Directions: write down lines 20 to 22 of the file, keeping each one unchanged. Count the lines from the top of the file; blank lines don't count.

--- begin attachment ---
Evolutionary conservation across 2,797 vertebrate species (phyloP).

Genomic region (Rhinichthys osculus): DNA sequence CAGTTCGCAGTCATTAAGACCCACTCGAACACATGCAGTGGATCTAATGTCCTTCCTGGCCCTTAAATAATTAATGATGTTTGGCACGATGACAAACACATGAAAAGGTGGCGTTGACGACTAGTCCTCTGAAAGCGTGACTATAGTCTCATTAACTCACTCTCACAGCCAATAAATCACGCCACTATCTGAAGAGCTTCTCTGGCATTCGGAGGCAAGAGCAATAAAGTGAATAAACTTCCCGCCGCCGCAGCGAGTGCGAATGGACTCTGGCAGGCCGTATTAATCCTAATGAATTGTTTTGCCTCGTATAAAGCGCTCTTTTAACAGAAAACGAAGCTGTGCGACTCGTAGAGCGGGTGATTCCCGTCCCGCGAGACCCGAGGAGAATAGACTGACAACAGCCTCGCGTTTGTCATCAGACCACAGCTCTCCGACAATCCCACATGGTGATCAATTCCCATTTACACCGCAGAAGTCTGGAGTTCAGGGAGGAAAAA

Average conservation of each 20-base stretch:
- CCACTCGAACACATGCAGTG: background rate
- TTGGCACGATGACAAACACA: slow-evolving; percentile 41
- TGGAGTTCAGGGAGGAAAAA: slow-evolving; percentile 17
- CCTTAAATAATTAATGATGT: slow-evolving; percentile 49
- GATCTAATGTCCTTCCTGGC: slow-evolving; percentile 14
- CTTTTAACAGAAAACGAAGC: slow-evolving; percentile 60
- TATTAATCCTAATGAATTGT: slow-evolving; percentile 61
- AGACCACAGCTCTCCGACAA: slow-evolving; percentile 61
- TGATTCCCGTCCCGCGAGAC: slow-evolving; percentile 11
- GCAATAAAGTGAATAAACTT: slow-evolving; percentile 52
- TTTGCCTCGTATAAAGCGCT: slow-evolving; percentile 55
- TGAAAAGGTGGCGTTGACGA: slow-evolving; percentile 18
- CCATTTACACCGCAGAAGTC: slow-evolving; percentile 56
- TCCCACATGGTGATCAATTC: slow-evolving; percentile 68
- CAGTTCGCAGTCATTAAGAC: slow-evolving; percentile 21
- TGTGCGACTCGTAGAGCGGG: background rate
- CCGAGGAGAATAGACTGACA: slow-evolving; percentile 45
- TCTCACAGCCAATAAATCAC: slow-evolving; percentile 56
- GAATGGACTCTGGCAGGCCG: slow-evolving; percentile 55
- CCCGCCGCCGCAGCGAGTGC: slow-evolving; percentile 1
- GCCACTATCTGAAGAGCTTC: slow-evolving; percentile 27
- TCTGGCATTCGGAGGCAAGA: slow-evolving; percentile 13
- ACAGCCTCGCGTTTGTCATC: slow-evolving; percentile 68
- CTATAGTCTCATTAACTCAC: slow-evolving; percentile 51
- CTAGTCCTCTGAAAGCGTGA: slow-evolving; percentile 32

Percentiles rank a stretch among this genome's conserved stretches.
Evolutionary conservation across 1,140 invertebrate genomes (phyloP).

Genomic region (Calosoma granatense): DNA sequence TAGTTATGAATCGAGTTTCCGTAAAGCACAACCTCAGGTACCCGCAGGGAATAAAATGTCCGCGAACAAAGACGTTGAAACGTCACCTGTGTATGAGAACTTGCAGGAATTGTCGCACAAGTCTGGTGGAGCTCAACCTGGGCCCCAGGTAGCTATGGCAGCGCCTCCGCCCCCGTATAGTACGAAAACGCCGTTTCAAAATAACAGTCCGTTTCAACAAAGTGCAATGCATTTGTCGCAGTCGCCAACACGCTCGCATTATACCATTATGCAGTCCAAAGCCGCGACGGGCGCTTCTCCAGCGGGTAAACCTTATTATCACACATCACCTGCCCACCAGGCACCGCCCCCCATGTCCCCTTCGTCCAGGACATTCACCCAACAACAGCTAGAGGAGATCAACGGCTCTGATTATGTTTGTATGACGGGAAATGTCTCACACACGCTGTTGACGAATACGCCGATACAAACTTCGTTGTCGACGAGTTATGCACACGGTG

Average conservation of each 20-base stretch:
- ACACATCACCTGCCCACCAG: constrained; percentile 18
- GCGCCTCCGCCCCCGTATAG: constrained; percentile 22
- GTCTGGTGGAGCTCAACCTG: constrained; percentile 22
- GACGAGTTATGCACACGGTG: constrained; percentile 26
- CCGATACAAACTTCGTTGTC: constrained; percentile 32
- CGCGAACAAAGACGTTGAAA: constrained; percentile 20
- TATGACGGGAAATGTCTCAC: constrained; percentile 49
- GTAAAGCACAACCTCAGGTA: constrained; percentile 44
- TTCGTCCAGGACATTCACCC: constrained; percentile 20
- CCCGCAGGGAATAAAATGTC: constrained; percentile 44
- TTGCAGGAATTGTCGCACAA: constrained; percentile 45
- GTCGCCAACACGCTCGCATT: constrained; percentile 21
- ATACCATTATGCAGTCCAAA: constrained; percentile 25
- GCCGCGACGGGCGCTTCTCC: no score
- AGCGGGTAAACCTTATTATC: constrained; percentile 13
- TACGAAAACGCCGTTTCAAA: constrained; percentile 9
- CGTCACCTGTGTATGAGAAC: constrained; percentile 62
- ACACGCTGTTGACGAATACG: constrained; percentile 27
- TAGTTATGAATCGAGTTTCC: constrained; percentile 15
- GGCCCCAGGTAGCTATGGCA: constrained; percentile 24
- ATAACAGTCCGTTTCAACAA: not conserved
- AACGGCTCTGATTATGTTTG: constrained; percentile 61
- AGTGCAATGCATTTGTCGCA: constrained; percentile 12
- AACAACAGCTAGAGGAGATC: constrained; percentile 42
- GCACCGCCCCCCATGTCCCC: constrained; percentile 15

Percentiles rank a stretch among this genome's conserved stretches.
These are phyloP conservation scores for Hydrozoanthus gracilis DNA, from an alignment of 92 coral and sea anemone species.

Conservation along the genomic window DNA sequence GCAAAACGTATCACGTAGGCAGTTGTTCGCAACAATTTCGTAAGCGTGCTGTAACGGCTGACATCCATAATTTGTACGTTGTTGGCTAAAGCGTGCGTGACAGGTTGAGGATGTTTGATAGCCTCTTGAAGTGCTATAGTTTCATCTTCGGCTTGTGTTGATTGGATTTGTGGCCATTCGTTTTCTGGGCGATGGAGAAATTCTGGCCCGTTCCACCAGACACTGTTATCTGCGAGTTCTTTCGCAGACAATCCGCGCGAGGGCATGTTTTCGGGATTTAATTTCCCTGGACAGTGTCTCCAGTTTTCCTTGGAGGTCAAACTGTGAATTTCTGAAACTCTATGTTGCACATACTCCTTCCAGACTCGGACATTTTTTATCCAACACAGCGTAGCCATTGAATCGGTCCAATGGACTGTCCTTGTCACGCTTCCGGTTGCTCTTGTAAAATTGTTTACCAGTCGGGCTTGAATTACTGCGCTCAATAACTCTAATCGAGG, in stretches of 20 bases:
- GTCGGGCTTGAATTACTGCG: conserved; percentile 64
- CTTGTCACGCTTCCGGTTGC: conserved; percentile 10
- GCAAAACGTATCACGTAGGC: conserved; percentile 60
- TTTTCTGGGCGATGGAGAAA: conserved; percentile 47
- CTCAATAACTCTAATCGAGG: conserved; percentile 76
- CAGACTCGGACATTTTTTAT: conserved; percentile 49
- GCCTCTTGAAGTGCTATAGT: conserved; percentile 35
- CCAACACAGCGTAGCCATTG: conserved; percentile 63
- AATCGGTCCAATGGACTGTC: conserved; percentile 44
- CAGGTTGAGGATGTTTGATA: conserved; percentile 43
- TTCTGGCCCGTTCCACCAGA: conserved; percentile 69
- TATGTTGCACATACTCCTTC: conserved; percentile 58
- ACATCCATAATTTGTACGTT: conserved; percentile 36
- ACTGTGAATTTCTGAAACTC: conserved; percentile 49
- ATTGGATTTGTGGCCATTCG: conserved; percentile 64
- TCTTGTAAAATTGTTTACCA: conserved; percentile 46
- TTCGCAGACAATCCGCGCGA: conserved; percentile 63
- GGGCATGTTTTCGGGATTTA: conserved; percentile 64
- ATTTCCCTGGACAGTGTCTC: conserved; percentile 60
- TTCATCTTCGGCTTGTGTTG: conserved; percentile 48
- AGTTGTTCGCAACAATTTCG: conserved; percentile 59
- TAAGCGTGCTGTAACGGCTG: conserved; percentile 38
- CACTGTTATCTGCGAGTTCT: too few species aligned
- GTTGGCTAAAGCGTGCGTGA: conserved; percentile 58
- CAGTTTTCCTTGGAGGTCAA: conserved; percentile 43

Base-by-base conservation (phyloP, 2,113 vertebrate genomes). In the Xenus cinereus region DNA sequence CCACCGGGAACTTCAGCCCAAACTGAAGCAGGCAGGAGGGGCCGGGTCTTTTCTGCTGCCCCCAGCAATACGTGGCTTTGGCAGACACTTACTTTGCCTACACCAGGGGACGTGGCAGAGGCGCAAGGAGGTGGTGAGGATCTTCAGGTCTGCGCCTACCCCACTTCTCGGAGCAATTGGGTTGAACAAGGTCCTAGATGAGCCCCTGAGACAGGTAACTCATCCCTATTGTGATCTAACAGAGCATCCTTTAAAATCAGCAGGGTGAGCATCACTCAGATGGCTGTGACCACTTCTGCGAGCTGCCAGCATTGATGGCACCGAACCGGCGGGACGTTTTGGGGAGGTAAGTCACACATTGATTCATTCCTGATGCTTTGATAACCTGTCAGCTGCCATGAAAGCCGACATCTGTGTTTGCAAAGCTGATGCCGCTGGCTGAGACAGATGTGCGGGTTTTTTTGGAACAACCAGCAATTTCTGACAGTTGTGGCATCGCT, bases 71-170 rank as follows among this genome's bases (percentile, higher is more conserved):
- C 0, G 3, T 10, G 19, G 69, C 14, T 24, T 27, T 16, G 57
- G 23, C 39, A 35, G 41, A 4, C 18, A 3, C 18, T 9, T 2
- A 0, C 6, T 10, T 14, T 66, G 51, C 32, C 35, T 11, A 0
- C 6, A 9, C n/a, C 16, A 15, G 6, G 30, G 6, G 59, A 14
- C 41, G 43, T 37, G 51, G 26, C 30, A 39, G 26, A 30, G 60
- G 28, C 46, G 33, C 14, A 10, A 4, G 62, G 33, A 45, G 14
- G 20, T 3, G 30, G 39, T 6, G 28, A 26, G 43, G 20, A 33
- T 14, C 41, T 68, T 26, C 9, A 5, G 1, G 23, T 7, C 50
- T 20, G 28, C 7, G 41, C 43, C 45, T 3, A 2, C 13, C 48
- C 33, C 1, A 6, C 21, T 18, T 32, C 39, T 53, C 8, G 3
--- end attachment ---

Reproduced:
- CCGAGGAGAATAGACTGACA: slow-evolving; percentile 45
- TCTCACAGCCAATAAATCAC: slow-evolving; percentile 56
- GAATGGACTCTGGCAGGCCG: slow-evolving; percentile 55